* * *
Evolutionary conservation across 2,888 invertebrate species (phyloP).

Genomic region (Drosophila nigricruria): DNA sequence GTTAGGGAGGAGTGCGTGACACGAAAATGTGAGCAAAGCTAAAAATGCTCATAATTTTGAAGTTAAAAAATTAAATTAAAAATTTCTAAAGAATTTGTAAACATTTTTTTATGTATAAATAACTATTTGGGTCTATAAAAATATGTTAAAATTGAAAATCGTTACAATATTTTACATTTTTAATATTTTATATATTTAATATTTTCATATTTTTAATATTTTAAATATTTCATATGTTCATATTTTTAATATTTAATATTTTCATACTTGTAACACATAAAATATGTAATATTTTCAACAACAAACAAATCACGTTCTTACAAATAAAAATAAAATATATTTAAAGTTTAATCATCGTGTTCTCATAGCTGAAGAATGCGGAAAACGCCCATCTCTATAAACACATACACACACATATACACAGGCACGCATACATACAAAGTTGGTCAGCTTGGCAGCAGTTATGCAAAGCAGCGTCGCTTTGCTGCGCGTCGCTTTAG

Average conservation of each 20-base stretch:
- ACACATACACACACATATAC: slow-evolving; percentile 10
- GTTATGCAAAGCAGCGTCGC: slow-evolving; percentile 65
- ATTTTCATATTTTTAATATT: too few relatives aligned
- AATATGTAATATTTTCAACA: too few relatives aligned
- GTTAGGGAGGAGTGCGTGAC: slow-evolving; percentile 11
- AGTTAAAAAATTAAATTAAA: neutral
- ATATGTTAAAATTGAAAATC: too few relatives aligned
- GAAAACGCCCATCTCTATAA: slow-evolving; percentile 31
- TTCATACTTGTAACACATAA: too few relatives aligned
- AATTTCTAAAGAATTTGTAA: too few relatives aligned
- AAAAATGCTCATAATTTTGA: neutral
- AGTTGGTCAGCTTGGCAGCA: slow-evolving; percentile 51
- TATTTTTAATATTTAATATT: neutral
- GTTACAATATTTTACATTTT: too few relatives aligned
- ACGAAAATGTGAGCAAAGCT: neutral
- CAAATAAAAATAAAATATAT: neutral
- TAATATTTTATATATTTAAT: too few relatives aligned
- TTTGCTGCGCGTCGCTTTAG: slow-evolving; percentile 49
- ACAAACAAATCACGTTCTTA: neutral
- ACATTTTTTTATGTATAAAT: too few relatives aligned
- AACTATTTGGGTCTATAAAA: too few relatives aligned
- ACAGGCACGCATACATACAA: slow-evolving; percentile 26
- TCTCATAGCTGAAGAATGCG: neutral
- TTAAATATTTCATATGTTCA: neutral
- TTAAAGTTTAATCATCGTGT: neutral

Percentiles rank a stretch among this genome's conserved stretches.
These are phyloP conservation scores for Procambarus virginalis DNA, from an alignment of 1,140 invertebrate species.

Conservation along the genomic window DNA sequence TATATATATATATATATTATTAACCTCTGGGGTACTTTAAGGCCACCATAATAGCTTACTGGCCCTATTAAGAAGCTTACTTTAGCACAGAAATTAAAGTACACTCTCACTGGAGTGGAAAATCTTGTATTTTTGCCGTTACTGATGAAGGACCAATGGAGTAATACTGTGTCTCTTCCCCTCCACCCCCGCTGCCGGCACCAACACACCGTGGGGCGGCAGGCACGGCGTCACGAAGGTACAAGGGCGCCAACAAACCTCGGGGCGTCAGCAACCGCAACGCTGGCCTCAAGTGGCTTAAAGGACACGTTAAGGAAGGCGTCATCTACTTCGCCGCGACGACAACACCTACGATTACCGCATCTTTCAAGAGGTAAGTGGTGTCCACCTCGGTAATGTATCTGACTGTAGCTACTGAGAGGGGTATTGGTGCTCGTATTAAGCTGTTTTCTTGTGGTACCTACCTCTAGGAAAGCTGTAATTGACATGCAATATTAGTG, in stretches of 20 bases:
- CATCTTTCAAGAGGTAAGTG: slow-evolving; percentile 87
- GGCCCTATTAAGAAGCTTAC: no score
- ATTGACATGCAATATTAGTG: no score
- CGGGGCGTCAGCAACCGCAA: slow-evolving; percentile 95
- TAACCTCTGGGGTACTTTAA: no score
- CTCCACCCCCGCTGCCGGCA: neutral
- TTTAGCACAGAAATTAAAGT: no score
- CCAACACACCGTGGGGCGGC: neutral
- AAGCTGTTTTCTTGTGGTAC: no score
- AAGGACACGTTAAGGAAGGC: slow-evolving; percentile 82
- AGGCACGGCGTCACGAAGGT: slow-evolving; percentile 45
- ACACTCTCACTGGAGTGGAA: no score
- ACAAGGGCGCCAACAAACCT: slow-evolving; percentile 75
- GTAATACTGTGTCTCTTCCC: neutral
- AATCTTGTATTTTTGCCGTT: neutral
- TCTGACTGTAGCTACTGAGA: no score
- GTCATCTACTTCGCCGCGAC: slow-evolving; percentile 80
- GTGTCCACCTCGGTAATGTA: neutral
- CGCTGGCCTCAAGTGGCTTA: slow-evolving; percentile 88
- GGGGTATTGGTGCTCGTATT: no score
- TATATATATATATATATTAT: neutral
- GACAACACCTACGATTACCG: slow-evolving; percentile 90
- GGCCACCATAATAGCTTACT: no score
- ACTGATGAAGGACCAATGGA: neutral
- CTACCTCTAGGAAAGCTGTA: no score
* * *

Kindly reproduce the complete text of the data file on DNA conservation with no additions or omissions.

Evolutionary conservation across 2,888 invertebrate species (phyloP).

Genomic region (Drosophila nigricruria): DNA sequence GTTAGGGAGGAGTGCGTGACACGAAAATGTGAGCAAAGCTAAAAATGCTCATAATTTTGAAGTTAAAAAATTAAATTAAAAATTTCTAAAGAATTTGTAAACATTTTTTTATGTATAAATAACTATTTGGGTCTATAAAAATATGTTAAAATTGAAAATCGTTACAATATTTTACATTTTTAATATTTTATATATTTAATATTTTCATATTTTTAATATTTTAAATATTTCATATGTTCATATTTTTAATATTTAATATTTTCATACTTGTAACACATAAAATATGTAATATTTTCAACAACAAACAAATCACGTTCTTACAAATAAAAATAAAATATATTTAAAGTTTAATCATCGTGTTCTCATAGCTGAAGAATGCGGAAAACGCCCATCTCTATAAACACATACACACACATATACACAGGCACGCATACATACAAAGTTGGTCAGCTTGGCAGCAGTTATGCAAAGCAGCGTCGCTTTGCTGCGCGTCGCTTTAG

Average conservation of each 20-base stretch:
- ACACATACACACACATATAC: slow-evolving; percentile 10
- GTTATGCAAAGCAGCGTCGC: slow-evolving; percentile 65
- ATTTTCATATTTTTAATATT: too few relatives aligned
- AATATGTAATATTTTCAACA: too few relatives aligned
- GTTAGGGAGGAGTGCGTGAC: slow-evolving; percentile 11
- AGTTAAAAAATTAAATTAAA: neutral
- ATATGTTAAAATTGAAAATC: too few relatives aligned
- GAAAACGCCCATCTCTATAA: slow-evolving; percentile 31
- TTCATACTTGTAACACATAA: too few relatives aligned
- AATTTCTAAAGAATTTGTAA: too few relatives aligned
- AAAAATGCTCATAATTTTGA: neutral
- AGTTGGTCAGCTTGGCAGCA: slow-evolving; percentile 51
- TATTTTTAATATTTAATATT: neutral
- GTTACAATATTTTACATTTT: too few relatives aligned
- ACGAAAATGTGAGCAAAGCT: neutral
- CAAATAAAAATAAAATATAT: neutral
- TAATATTTTATATATTTAAT: too few relatives aligned
- TTTGCTGCGCGTCGCTTTAG: slow-evolving; percentile 49
- ACAAACAAATCACGTTCTTA: neutral
- ACATTTTTTTATGTATAAAT: too few relatives aligned
- AACTATTTGGGTCTATAAAA: too few relatives aligned
- ACAGGCACGCATACATACAA: slow-evolving; percentile 26
- TCTCATAGCTGAAGAATGCG: neutral
- TTAAATATTTCATATGTTCA: neutral
- TTAAAGTTTAATCATCGTGT: neutral

Percentiles rank a stretch among this genome's conserved stretches.
These are phyloP conservation scores for Procambarus virginalis DNA, from an alignment of 1,140 invertebrate species.

Conservation along the genomic window DNA sequence TATATATATATATATATTATTAACCTCTGGGGTACTTTAAGGCCACCATAATAGCTTACTGGCCCTATTAAGAAGCTTACTTTAGCACAGAAATTAAAGTACACTCTCACTGGAGTGGAAAATCTTGTATTTTTGCCGTTACTGATGAAGGACCAATGGAGTAATACTGTGTCTCTTCCCCTCCACCCCCGCTGCCGGCACCAACACACCGTGGGGCGGCAGGCACGGCGTCACGAAGGTACAAGGGCGCCAACAAACCTCGGGGCGTCAGCAACCGCAACGCTGGCCTCAAGTGGCTTAAAGGACACGTTAAGGAAGGCGTCATCTACTTCGCCGCGACGACAACACCTACGATTACCGCATCTTTCAAGAGGTAAGTGGTGTCCACCTCGGTAATGTATCTGACTGTAGCTACTGAGAGGGGTATTGGTGCTCGTATTAAGCTGTTTTCTTGTGGTACCTACCTCTAGGAAAGCTGTAATTGACATGCAATATTAGTG, in stretches of 20 bases:
- CATCTTTCAAGAGGTAAGTG: slow-evolving; percentile 87
- GGCCCTATTAAGAAGCTTAC: no score
- ATTGACATGCAATATTAGTG: no score
- CGGGGCGTCAGCAACCGCAA: slow-evolving; percentile 95
- TAACCTCTGGGGTACTTTAA: no score
- CTCCACCCCCGCTGCCGGCA: neutral
- TTTAGCACAGAAATTAAAGT: no score
- CCAACACACCGTGGGGCGGC: neutral
- AAGCTGTTTTCTTGTGGTAC: no score
- AAGGACACGTTAAGGAAGGC: slow-evolving; percentile 82
- AGGCACGGCGTCACGAAGGT: slow-evolving; percentile 45
- ACACTCTCACTGGAGTGGAA: no score
- ACAAGGGCGCCAACAAACCT: slow-evolving; percentile 75
- GTAATACTGTGTCTCTTCCC: neutral
- AATCTTGTATTTTTGCCGTT: neutral
- TCTGACTGTAGCTACTGAGA: no score
- GTCATCTACTTCGCCGCGAC: slow-evolving; percentile 80
- GTGTCCACCTCGGTAATGTA: neutral
- CGCTGGCCTCAAGTGGCTTA: slow-evolving; percentile 88
- GGGGTATTGGTGCTCGTATT: no score
- TATATATATATATATATTAT: neutral
- GACAACACCTACGATTACCG: slow-evolving; percentile 90
- GGCCACCATAATAGCTTACT: no score
- ACTGATGAAGGACCAATGGA: neutral
- CTACCTCTAGGAAAGCTGTA: no score